Everybody knows the story of Tutankhamun, the boy king who ruled as Pharoah of Egypt for ten years from 1333-1323BC. What isn’t known is the story of one of his military advisors, Horemheb, who rose from being a common-born man to the young pharoah’s right-hand man – and eventually became pharoah himself.
When the boy king died, he was replaced by his septuagenarian relative Ay, who married King Tut’s wife (and his own granddaughter) Ankhesenamun. Ay had been another of the boy king’s close advisors: he was given the title of vizier, or the equivalent of the modern day Prime Minister. While Tutankhamun ruled from the throne, Ay oversaw the day-to-day running of Egypt, while Horemheb became the ruler of the armed forces amassing in Egypt as they sought to expand and consolidate their standing. What followed the death of King Tut was a power struggle between these two men to become the next pharoah following Tutankhamun.
Horemheb had the support of the army, while Ay was seen as the natural progressor by the political classes. For his own choice as successor, Tutkanhamun had anointed Horemheb with the title of idnw, giving him the presumptive right to take the throne upon the Pharoah’s death. Ay won out by his polticial maneouvering and shotgun marriage, and moved quickly to return Egypt to a conservative, monotheistic, relgious ideology, while also ensuring that the door was firmly closed on any delusions of power that Horemheb would still hold by giving a younger pretender, Nakhtmin, the title of Crown Prince of Egypt. Horemheb, having been cheated out of becoming the Pharoah once already, was now seemingly closed out of the next succession too, but kept in thrall by Ay as the leader of his army.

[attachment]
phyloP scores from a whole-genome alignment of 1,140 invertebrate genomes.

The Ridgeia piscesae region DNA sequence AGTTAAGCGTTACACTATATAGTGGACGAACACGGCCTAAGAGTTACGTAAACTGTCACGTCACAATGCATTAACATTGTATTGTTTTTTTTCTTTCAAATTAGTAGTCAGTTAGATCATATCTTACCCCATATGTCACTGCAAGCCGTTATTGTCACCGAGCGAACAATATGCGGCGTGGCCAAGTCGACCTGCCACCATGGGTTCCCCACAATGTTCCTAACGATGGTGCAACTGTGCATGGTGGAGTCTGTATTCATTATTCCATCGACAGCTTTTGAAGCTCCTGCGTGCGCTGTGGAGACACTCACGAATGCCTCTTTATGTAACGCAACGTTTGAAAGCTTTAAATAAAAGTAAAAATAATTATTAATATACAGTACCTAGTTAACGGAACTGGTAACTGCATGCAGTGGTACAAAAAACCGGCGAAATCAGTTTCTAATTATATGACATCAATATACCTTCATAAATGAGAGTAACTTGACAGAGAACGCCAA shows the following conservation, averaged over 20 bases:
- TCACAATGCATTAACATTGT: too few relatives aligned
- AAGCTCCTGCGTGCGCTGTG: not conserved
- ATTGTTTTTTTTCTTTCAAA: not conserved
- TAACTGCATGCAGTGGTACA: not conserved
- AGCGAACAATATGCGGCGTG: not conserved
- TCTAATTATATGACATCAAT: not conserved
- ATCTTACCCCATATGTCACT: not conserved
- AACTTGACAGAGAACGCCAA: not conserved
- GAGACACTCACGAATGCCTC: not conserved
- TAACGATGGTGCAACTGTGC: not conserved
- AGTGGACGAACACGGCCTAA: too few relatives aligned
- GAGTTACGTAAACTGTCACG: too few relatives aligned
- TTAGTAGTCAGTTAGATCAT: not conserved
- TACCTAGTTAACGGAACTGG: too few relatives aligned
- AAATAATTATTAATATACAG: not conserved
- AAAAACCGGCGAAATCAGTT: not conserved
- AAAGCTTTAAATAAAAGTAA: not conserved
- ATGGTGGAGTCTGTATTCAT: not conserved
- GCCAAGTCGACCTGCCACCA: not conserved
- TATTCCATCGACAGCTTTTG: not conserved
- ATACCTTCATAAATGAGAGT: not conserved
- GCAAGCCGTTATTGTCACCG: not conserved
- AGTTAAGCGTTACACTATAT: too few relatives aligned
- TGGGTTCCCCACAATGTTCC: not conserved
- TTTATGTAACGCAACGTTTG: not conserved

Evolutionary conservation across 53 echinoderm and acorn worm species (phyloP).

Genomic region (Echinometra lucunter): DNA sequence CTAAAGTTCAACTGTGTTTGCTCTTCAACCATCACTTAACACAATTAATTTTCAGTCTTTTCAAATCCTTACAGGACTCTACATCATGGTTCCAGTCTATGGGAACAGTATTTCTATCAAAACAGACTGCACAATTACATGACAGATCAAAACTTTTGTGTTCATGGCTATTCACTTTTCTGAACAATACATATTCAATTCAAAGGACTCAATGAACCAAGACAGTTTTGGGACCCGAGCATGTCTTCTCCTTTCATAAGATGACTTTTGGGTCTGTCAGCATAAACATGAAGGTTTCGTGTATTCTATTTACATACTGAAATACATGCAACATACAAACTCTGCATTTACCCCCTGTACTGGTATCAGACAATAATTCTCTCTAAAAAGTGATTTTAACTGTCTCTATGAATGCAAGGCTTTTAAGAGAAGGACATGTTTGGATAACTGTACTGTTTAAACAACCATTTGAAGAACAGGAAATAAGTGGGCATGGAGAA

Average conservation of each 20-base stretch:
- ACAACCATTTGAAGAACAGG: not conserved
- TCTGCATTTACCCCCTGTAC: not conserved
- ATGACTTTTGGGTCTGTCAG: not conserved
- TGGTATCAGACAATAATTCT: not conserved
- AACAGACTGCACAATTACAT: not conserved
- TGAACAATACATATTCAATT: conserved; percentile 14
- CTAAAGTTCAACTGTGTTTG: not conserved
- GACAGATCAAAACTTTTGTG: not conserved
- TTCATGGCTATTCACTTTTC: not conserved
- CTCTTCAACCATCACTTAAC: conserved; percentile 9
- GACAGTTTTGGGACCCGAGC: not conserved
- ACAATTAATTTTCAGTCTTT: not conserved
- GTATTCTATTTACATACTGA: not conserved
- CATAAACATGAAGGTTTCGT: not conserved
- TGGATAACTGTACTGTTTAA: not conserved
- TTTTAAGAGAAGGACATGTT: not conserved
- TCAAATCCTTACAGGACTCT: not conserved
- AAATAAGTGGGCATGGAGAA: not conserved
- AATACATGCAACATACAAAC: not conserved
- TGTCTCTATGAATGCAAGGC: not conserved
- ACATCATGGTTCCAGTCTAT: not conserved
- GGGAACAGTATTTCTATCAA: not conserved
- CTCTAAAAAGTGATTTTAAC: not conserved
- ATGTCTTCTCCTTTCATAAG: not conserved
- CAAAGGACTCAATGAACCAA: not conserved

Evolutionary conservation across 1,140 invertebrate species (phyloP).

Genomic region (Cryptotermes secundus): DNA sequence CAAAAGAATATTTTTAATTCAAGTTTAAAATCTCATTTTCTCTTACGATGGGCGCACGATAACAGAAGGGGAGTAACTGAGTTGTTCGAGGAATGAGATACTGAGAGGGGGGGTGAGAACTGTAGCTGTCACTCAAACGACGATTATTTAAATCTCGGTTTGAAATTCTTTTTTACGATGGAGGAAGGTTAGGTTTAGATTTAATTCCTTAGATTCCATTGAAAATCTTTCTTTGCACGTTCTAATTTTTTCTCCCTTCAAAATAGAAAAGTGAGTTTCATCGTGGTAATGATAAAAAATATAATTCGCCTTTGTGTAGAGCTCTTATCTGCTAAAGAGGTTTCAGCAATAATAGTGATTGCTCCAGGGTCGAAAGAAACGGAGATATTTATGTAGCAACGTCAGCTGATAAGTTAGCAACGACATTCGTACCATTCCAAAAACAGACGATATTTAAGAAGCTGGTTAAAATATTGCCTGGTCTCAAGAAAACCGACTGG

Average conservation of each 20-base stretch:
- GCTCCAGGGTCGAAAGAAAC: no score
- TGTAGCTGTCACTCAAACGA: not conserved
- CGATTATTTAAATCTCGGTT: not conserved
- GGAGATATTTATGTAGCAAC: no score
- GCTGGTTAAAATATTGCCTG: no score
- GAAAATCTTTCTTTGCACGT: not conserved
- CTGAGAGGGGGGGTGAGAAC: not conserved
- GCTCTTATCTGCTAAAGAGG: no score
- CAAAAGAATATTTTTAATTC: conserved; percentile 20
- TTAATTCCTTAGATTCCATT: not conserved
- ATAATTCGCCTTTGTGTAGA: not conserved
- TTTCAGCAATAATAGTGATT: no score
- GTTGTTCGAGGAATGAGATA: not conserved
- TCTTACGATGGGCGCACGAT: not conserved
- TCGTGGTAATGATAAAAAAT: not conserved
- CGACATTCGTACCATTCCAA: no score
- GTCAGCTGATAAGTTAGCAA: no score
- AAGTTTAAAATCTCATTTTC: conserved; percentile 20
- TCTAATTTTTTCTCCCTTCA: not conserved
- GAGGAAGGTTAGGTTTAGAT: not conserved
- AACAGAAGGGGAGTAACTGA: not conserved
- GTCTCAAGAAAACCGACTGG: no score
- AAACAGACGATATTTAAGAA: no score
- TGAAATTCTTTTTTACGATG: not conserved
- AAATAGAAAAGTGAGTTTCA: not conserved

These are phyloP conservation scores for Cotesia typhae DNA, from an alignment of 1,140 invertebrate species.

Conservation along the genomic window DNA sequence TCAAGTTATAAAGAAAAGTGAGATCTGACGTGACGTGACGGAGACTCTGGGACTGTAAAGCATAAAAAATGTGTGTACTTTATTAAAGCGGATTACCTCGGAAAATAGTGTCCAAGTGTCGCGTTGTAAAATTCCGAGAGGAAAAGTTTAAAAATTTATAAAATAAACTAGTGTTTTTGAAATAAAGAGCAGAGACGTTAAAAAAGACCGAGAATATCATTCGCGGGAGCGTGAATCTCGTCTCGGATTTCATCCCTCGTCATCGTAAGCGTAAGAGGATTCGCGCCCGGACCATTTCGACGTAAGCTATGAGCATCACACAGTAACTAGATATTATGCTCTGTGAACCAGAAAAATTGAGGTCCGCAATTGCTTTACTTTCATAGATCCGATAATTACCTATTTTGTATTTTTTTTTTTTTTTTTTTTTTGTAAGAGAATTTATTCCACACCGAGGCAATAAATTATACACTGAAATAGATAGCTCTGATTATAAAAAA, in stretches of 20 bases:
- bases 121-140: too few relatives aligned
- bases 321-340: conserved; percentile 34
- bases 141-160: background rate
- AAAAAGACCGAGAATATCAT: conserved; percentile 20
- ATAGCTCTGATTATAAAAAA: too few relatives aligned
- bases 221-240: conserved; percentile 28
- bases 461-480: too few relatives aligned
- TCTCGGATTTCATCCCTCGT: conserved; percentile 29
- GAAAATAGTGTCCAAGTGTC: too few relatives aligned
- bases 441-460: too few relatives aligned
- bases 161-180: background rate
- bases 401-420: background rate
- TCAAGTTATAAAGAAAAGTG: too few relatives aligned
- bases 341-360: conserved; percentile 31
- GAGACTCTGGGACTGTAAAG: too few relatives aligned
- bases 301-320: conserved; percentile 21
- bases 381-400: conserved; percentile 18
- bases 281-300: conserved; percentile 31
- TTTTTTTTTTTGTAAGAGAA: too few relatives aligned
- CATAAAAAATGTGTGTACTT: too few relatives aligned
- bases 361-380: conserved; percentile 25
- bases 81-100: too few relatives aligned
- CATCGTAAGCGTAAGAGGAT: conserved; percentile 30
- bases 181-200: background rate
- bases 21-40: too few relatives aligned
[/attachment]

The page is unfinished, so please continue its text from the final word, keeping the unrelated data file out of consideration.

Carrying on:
Ay’s reign as Pharoah lasted even less than Tutankhamun’s – a paltry four years, when he died of old age. Horemheb came to power after another struggle (this time against Nakhtmin) and began to let his overteeming pride get the better of him.
Horemheb took out his anger at being overlooked after Tutankhamun’s death by vandalising Ay’s tomb, and desecrating monuments to the two preceeding pharoahs. Ostensibly, he said he was taking action against the excesses of the previous rulers, and ensuring that such proclivites would never happen again, but in reality he was doing the same thing they had, but much worse.
Think of Horemheb as an Egyptian Stalin or Hitler, intensely focussed on the cult of the personality. He appointed supportive subordinates to high-ranking priesthoods, ensuring the support of the army and of organised religion. He built a welter of monuments and temples (many to legitimise his standing as Pharoah) and it was in the two most important monuments to an Egyptian ruler that his hubris really shines through.
All Egyptian rulers would begin planning their tombs not long after they came to power. In such a society as the Egyptians’, the place you would remain when mummified was of huge importance to gain access to the afterlife. Horemheb, when he became Pharoah, already had one tomb being built for him at Saqqara near Memphis – but it was a layman’s tomb, ill-fitting for a king (especially one with such self-assurance as Horemheb). So he began work on his Pharoah’s tomb in the famed Valley of the Kings, at a site we know now archaelogically as KV57.
Work on KV57 began not long after Horemheb became ruler in 1319BC. By the time of Horemheb’s death 27 years later, it still was not finished.
The plans for the tomb were so grand, the detail so exquisite in an attempt by Horemheb to cement his place in history as one of the great pharoahs, that it ended up half-painted and ramshackled.
Horemheb had wanted his walls to be crafted in relief, rather than just painted onto flat stone. He did away with the traditional floorplans of tombs; with the traditional methods. He wanted everything to be grander than ever before, and in doing so ensured he would be remembered forevermore as the man who reached too far in his attempts to solidify his place as ruler of Egypt. Hubris, then, was Horemheb’s downfall.